BLTC Press Titles


available for Kindle at Amazon.com


My Man Jeeves

P. G. Wodehouse


The Count of Monte Cristo

Alexandre Dumas


Some Experiences of an Irish R. M.

Edith Somerville and Martin Ross


The Story of Doctor Dolittle

Hugh Lofting


History of the Christian church

by George Park Fisher

Excerpt:

1 Acts xiii. 1-xiv. 2a * Acts xi. 29, 30. * Acts It. 5.

personal labors had been among "the lost sheep of the house of Israel." What he said of the spiritual nature of religion, of the folly of placing merit in external rites, of himself as superior to the Sabbath and the temple, of the higher type of worship that he had come to introduce, of faith in him as the one thing essential, contained the seeds of the destruction of the Jewish ceremonial system. Through his death and his rising to a heavenly life and a spiritual throne, its office was fulfilled. It was historically undermined ; but it was left to time, under the enlightening influence of the Spirit and of the lessons of Providence, to effect its downfall.

More resolutely than any other, Paul insisted on the free and universal nature of the gospel. He, like the Apostles at Jerusalem, first carried the good tidings to his own countrymen. But when, in the places which he visited, they met the call to believe in Jesus with a scornful rejection, he turned to the Gentiles, by whom the gospel was welcomed. The offer of salvation to them was not to be loaded with the condition that they should take on them the yoke of the law, and by circumcision enter within the fold of Judaism. Cornelius and other individuals had been recognized as brethren without submission to this rite ; but they were few in number, and the circumstances were peculiar. It was another question when whole communities were springing up, in which the characteristic rites were not required to be observed. That there should be perplexity and hesitation among the Jewish Christians, who hoped for the conversion of their countrymen as a body, was natural. There were symptoms of a grave conflict.

The threatened division was averted. Paul and Barnabas had first a private conference on the subject with the Apostles," and p»n]andthe then met the Jerusalem Church as a body.' The JeruTbroe- salem leaders, Peter, James, and John, had no fault to

find with Paul's teaching.* When they saw what success had attended him, they gave to him and his associate the right hand of fellowship, and bade them God-speed. The great argument for catholicity, be it observed, was the same as that which had convinced Peter in the affair of Cornelius. It was plain that the Spirit 6f God had followed the preaching of Paul: the good fruits were apparent No dogmatic theory could stand in the way of such unanswerable facta The verdict of Heaven had been given. The reason then assigned for fellowship with Paul is a motive to catholicity, and a standing rebuke of narrowness, for all time. The

• G»L U. 2 sq. • Aots xv. 4-29. 3 Gal. ii. 6.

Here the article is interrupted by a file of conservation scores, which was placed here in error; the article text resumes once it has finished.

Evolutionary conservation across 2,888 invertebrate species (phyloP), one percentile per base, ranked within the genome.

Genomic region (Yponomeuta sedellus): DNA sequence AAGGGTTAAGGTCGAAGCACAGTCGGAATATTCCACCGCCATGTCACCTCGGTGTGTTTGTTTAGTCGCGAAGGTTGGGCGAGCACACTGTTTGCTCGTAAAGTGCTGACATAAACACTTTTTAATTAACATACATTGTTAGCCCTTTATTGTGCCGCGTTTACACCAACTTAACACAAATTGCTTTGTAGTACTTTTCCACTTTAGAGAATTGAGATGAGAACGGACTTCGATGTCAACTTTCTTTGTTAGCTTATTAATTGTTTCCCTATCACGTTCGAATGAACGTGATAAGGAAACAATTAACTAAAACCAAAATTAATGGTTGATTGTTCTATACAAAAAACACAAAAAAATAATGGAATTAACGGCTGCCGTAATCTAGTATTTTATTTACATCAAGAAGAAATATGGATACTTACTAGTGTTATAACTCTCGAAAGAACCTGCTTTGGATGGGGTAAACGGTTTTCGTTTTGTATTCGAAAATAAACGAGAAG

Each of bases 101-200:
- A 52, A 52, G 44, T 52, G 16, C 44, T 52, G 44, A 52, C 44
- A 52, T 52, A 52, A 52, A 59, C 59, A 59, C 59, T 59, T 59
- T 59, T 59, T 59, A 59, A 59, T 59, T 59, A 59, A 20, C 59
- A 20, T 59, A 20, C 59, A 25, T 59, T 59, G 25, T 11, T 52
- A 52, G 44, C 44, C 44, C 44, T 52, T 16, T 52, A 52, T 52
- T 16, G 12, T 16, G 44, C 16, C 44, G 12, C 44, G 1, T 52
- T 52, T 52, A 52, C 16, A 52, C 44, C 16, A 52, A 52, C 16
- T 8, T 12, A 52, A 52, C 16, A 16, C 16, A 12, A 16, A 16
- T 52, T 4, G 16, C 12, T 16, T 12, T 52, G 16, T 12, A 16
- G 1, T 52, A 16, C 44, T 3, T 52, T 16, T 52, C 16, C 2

demand of judaizers that Titus, one of Paul's companions, who was of Greek parentage, should be circumcised, the Apostle absolutely refused to comply with. The case of Timothy, whose mother was a Jewess, was different. In this case, which occurred later, no principle was at stake: the rights of Gentile believers were not involved. In the conference of the Antioch teachers with the Jerusalem Church, Peter—as might be expected, in view of the light which he had previously received—spoke on the side of freedom. James followed with an approval of what he had said, quoting in support of Peter's opinion a passage from the prophet Amos. It was not well, he added, to " trouble " the Gentile converts. It was enough to enjoin on them abstinence from the flesh of animals which had been sacrificed to heathen gods, from blood, the life of the animal, held sacred in the Mosaic system, from animals slain with the blood left in them, and from fornication. If this moral offence does not refer to incestuous marriages, the mention of it in so brief a catalogue of things forbidden indicates how prevalent and how little condemned the sin of impurity was among the heathen. There was nothing in these recommendations at variance with Paul's ideas, or which he would regard as an abridgment of the freedom demanded for his converts. It is improbable that James would have been satisfied if anything less had been required. That he was satisfied Paul himself declares. The reason assigned by James for these restrictions, that the Old Testament law was always read in the synagogues, may signify that Jewish. Christians would be in no danger of forgetting its requirements. It is more commonly understood, however, to mean that if the Gentile converts failed to abstain from the obnoxious practices, a bitter prejudice would be excited against them among all persons of Jewish birth, and a barrier to intercourse between the two classes would be erected. In writing to the Galatians and to the Corinthians, Paul makes no reference to this decision at the conference. Among the Galatians it was his right to be an Apostle that was disputed, and on this point he does refer to the fellowship accorded to him at Jerusalem. Among the Corinthians, in the dispute about the eating of meat offered to idols, neither Jews nor judaizers were concerned. Besides, it is not likely that Paul regarded the act of the conference, in itself considered, as applicable to Gentile churches which, at a later time, he had planted independently. There is, however, no evidence of an opposition on his part, at any period, to its essential purport. Certainly, while defending the liberty of the Gentiles, he was at pains not to scandalize the Jews. "With the Jews," he said, "I became as a Jew." The message of fraternal recognition from the Church at Jerusalem was sent to the Gentile converts in Syria and the neighboring district of Cilicia. There was rejoicing at Antioch, where believers in Jesus had first been called "Christians."